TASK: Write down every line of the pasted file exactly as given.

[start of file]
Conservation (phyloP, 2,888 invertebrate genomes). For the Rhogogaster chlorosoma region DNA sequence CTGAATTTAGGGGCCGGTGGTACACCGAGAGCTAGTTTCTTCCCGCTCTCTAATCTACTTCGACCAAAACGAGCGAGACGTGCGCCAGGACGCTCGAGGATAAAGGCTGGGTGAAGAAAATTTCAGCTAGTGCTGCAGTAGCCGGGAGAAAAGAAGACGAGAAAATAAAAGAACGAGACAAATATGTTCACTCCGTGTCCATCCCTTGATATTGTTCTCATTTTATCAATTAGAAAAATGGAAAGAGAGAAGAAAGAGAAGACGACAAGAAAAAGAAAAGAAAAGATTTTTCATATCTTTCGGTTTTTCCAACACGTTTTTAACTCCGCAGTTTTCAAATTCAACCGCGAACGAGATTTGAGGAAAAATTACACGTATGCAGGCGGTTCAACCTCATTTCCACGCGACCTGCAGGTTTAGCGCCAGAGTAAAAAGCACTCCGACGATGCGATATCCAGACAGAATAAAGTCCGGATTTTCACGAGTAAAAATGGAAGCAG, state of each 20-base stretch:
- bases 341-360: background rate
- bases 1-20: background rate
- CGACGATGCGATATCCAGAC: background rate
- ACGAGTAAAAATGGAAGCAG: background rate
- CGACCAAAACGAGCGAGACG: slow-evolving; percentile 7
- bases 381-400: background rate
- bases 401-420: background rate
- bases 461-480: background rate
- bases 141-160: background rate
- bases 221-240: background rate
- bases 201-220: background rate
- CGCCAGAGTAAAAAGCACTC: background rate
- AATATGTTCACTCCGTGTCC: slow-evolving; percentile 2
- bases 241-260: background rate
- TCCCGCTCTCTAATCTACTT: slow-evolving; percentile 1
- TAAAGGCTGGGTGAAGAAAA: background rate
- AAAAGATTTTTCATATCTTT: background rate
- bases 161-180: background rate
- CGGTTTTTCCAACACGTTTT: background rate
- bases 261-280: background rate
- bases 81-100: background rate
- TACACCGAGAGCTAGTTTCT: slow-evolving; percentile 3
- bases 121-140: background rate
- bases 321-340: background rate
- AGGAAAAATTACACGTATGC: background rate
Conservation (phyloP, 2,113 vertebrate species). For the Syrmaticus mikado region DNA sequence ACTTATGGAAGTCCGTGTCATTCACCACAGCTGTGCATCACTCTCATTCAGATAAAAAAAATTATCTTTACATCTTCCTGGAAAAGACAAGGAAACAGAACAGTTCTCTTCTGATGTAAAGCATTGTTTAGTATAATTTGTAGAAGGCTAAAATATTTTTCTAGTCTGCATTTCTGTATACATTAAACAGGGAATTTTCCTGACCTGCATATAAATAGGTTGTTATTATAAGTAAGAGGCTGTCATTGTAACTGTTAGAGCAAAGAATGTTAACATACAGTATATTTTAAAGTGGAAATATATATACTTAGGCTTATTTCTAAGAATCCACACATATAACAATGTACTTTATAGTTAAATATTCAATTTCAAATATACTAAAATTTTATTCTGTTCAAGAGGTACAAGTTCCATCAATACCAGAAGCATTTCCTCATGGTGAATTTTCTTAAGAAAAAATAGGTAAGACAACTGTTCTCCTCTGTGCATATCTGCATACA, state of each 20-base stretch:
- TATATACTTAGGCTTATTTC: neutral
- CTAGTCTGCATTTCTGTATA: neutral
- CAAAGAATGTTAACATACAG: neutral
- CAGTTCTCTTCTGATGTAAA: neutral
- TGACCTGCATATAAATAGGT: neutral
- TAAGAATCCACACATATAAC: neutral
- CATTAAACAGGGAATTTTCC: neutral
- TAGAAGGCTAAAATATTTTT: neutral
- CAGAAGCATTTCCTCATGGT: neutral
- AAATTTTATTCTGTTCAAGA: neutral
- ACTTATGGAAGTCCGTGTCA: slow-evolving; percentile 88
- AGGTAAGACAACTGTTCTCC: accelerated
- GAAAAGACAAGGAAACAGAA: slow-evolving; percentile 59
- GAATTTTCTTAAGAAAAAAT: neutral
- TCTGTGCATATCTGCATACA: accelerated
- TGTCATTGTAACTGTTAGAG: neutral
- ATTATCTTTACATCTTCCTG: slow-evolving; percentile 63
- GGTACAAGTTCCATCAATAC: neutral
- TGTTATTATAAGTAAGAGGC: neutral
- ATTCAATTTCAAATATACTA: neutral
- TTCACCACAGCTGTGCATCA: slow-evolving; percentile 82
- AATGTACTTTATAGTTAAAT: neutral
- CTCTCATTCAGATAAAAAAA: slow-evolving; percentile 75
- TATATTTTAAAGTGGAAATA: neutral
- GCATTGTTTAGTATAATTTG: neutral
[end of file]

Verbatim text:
Conservation (phyloP, 2,888 invertebrate genomes). For the Rhogogaster chlorosoma region DNA sequence CTGAATTTAGGGGCCGGTGGTACACCGAGAGCTAGTTTCTTCCCGCTCTCTAATCTACTTCGACCAAAACGAGCGAGACGTGCGCCAGGACGCTCGAGGATAAAGGCTGGGTGAAGAAAATTTCAGCTAGTGCTGCAGTAGCCGGGAGAAAAGAAGACGAGAAAATAAAAGAACGAGACAAATATGTTCACTCCGTGTCCATCCCTTGATATTGTTCTCATTTTATCAATTAGAAAAATGGAAAGAGAGAAGAAAGAGAAGACGACAAGAAAAAGAAAAGAAAAGATTTTTCATATCTTTCGGTTTTTCCAACACGTTTTTAACTCCGCAGTTTTCAAATTCAACCGCGAACGAGATTTGAGGAAAAATTACACGTATGCAGGCGGTTCAACCTCATTTCCACGCGACCTGCAGGTTTAGCGCCAGAGTAAAAAGCACTCCGACGATGCGATATCCAGACAGAATAAAGTCCGGATTTTCACGAGTAAAAATGGAAGCAG, state of each 20-base stretch:
- bases 341-360: background rate
- bases 1-20: background rate
- CGACGATGCGATATCCAGAC: background rate
- ACGAGTAAAAATGGAAGCAG: background rate
- CGACCAAAACGAGCGAGACG: slow-evolving; percentile 7
- bases 381-400: background rate
- bases 401-420: background rate
- bases 461-480: background rate
- bases 141-160: background rate
- bases 221-240: background rate
- bases 201-220: background rate
- CGCCAGAGTAAAAAGCACTC: background rate
- AATATGTTCACTCCGTGTCC: slow-evolving; percentile 2
- bases 241-260: background rate
- TCCCGCTCTCTAATCTACTT: slow-evolving; percentile 1
- TAAAGGCTGGGTGAAGAAAA: background rate
- AAAAGATTTTTCATATCTTT: background rate
- bases 161-180: background rate
- CGGTTTTTCCAACACGTTTT: background rate
- bases 261-280: background rate
- bases 81-100: background rate
- TACACCGAGAGCTAGTTTCT: slow-evolving; percentile 3
- bases 121-140: background rate
- bases 321-340: background rate
- AGGAAAAATTACACGTATGC: background rate
Conservation (phyloP, 2,113 vertebrate species). For the Syrmaticus mikado region DNA sequence ACTTATGGAAGTCCGTGTCATTCACCACAGCTGTGCATCACTCTCATTCAGATAAAAAAAATTATCTTTACATCTTCCTGGAAAAGACAAGGAAACAGAACAGTTCTCTTCTGATGTAAAGCATTGTTTAGTATAATTTGTAGAAGGCTAAAATATTTTTCTAGTCTGCATTTCTGTATACATTAAACAGGGAATTTTCCTGACCTGCATATAAATAGGTTGTTATTATAAGTAAGAGGCTGTCATTGTAACTGTTAGAGCAAAGAATGTTAACATACAGTATATTTTAAAGTGGAAATATATATACTTAGGCTTATTTCTAAGAATCCACACATATAACAATGTACTTTATAGTTAAATATTCAATTTCAAATATACTAAAATTTTATTCTGTTCAAGAGGTACAAGTTCCATCAATACCAGAAGCATTTCCTCATGGTGAATTTTCTTAAGAAAAAATAGGTAAGACAACTGTTCTCCTCTGTGCATATCTGCATACA, state of each 20-base stretch:
- TATATACTTAGGCTTATTTC: neutral
- CTAGTCTGCATTTCTGTATA: neutral
- CAAAGAATGTTAACATACAG: neutral
- CAGTTCTCTTCTGATGTAAA: neutral
- TGACCTGCATATAAATAGGT: neutral
- TAAGAATCCACACATATAAC: neutral
- CATTAAACAGGGAATTTTCC: neutral
- TAGAAGGCTAAAATATTTTT: neutral
- CAGAAGCATTTCCTCATGGT: neutral
- AAATTTTATTCTGTTCAAGA: neutral
- ACTTATGGAAGTCCGTGTCA: slow-evolving; percentile 88
- AGGTAAGACAACTGTTCTCC: accelerated
- GAAAAGACAAGGAAACAGAA: slow-evolving; percentile 59
- GAATTTTCTTAAGAAAAAAT: neutral
- TCTGTGCATATCTGCATACA: accelerated
- TGTCATTGTAACTGTTAGAG: neutral
- ATTATCTTTACATCTTCCTG: slow-evolving; percentile 63
- GGTACAAGTTCCATCAATAC: neutral
- TGTTATTATAAGTAAGAGGC: neutral
- ATTCAATTTCAAATATACTA: neutral
- TTCACCACAGCTGTGCATCA: slow-evolving; percentile 82
- AATGTACTTTATAGTTAAAT: neutral
- CTCTCATTCAGATAAAAAAA: slow-evolving; percentile 75
- TATATTTTAAAGTGGAAATA: neutral
- GCATTGTTTAGTATAATTTG: neutral